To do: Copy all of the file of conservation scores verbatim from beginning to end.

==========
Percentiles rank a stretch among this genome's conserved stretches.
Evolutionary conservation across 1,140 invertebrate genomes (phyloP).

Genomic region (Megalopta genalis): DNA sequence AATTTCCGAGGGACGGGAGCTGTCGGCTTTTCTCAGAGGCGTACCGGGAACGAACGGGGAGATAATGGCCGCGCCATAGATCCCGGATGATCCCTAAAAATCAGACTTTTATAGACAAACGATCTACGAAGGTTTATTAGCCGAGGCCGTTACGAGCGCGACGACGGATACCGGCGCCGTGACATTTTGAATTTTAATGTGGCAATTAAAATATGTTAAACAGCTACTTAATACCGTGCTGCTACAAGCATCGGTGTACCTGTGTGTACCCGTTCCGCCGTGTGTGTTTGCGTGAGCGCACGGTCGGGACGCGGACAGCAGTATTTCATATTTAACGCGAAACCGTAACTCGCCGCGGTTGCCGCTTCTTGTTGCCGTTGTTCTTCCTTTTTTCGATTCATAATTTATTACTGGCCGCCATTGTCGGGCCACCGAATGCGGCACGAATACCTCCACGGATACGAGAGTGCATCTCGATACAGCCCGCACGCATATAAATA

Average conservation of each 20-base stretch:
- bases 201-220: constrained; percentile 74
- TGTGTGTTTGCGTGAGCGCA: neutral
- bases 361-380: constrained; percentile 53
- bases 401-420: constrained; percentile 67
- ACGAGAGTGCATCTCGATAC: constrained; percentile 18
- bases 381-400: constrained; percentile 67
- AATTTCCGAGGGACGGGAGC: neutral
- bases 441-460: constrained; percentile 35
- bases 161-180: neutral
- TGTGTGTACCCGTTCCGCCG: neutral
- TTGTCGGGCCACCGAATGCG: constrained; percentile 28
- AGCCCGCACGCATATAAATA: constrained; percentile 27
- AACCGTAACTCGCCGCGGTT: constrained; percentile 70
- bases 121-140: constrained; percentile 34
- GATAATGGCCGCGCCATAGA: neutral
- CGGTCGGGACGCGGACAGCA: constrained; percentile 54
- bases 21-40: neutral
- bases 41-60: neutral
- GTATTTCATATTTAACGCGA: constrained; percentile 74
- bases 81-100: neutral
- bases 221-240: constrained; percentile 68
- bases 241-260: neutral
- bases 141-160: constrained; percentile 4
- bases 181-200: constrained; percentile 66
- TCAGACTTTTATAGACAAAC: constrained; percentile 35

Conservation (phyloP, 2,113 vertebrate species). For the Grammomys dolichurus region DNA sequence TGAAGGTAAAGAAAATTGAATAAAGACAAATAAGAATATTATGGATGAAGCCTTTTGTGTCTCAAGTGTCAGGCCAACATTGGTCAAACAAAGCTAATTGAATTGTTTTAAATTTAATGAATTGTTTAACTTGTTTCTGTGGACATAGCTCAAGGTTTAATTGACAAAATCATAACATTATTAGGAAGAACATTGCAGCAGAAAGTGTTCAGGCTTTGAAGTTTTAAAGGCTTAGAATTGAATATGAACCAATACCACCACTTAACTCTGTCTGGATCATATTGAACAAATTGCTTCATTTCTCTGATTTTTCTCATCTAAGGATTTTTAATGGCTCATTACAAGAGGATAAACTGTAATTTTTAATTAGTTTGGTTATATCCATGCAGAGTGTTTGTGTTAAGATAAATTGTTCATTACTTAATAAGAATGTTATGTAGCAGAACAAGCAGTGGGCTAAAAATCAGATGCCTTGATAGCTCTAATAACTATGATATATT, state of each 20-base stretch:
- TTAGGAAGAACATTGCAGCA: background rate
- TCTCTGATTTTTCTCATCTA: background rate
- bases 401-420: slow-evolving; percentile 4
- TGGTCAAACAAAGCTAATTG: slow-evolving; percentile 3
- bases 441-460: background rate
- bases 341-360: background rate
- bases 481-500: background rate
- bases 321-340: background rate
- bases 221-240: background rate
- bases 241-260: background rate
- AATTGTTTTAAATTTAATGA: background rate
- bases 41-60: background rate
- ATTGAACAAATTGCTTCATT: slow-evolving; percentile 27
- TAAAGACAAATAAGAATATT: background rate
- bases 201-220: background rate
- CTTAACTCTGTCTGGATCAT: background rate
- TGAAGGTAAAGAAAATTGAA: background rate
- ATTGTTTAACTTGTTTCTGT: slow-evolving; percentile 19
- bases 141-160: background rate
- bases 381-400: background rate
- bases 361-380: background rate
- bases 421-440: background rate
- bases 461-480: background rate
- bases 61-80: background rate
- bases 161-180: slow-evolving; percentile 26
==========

Percentiles rank a stretch among this genome's conserved stretches.
Evolutionary conservation across 1,140 invertebrate genomes (phyloP).

Genomic region (Megalopta genalis): DNA sequence AATTTCCGAGGGACGGGAGCTGTCGGCTTTTCTCAGAGGCGTACCGGGAACGAACGGGGAGATAATGGCCGCGCCATAGATCCCGGATGATCCCTAAAAATCAGACTTTTATAGACAAACGATCTACGAAGGTTTATTAGCCGAGGCCGTTACGAGCGCGACGACGGATACCGGCGCCGTGACATTTTGAATTTTAATGTGGCAATTAAAATATGTTAAACAGCTACTTAATACCGTGCTGCTACAAGCATCGGTGTACCTGTGTGTACCCGTTCCGCCGTGTGTGTTTGCGTGAGCGCACGGTCGGGACGCGGACAGCAGTATTTCATATTTAACGCGAAACCGTAACTCGCCGCGGTTGCCGCTTCTTGTTGCCGTTGTTCTTCCTTTTTTCGATTCATAATTTATTACTGGCCGCCATTGTCGGGCCACCGAATGCGGCACGAATACCTCCACGGATACGAGAGTGCATCTCGATACAGCCCGCACGCATATAAATA

Average conservation of each 20-base stretch:
- bases 201-220: constrained; percentile 74
- TGTGTGTTTGCGTGAGCGCA: neutral
- bases 361-380: constrained; percentile 53
- bases 401-420: constrained; percentile 67
- ACGAGAGTGCATCTCGATAC: constrained; percentile 18
- bases 381-400: constrained; percentile 67
- AATTTCCGAGGGACGGGAGC: neutral
- bases 441-460: constrained; percentile 35
- bases 161-180: neutral
- TGTGTGTACCCGTTCCGCCG: neutral
- TTGTCGGGCCACCGAATGCG: constrained; percentile 28
- AGCCCGCACGCATATAAATA: constrained; percentile 27
- AACCGTAACTCGCCGCGGTT: constrained; percentile 70
- bases 121-140: constrained; percentile 34
- GATAATGGCCGCGCCATAGA: neutral
- CGGTCGGGACGCGGACAGCA: constrained; percentile 54
- bases 21-40: neutral
- bases 41-60: neutral
- GTATTTCATATTTAACGCGA: constrained; percentile 74
- bases 81-100: neutral
- bases 221-240: constrained; percentile 68
- bases 241-260: neutral
- bases 141-160: constrained; percentile 4
- bases 181-200: constrained; percentile 66
- TCAGACTTTTATAGACAAAC: constrained; percentile 35

Conservation (phyloP, 2,113 vertebrate species). For the Grammomys dolichurus region DNA sequence TGAAGGTAAAGAAAATTGAATAAAGACAAATAAGAATATTATGGATGAAGCCTTTTGTGTCTCAAGTGTCAGGCCAACATTGGTCAAACAAAGCTAATTGAATTGTTTTAAATTTAATGAATTGTTTAACTTGTTTCTGTGGACATAGCTCAAGGTTTAATTGACAAAATCATAACATTATTAGGAAGAACATTGCAGCAGAAAGTGTTCAGGCTTTGAAGTTTTAAAGGCTTAGAATTGAATATGAACCAATACCACCACTTAACTCTGTCTGGATCATATTGAACAAATTGCTTCATTTCTCTGATTTTTCTCATCTAAGGATTTTTAATGGCTCATTACAAGAGGATAAACTGTAATTTTTAATTAGTTTGGTTATATCCATGCAGAGTGTTTGTGTTAAGATAAATTGTTCATTACTTAATAAGAATGTTATGTAGCAGAACAAGCAGTGGGCTAAAAATCAGATGCCTTGATAGCTCTAATAACTATGATATATT, state of each 20-base stretch:
- TTAGGAAGAACATTGCAGCA: background rate
- TCTCTGATTTTTCTCATCTA: background rate
- bases 401-420: slow-evolving; percentile 4
- TGGTCAAACAAAGCTAATTG: slow-evolving; percentile 3
- bases 441-460: background rate
- bases 341-360: background rate
- bases 481-500: background rate
- bases 321-340: background rate
- bases 221-240: background rate
- bases 241-260: background rate
- AATTGTTTTAAATTTAATGA: background rate
- bases 41-60: background rate
- ATTGAACAAATTGCTTCATT: slow-evolving; percentile 27
- TAAAGACAAATAAGAATATT: background rate
- bases 201-220: background rate
- CTTAACTCTGTCTGGATCAT: background rate
- TGAAGGTAAAGAAAATTGAA: background rate
- ATTGTTTAACTTGTTTCTGT: slow-evolving; percentile 19
- bases 141-160: background rate
- bases 381-400: background rate
- bases 361-380: background rate
- bases 421-440: background rate
- bases 461-480: background rate
- bases 61-80: background rate
- bases 161-180: slow-evolving; percentile 26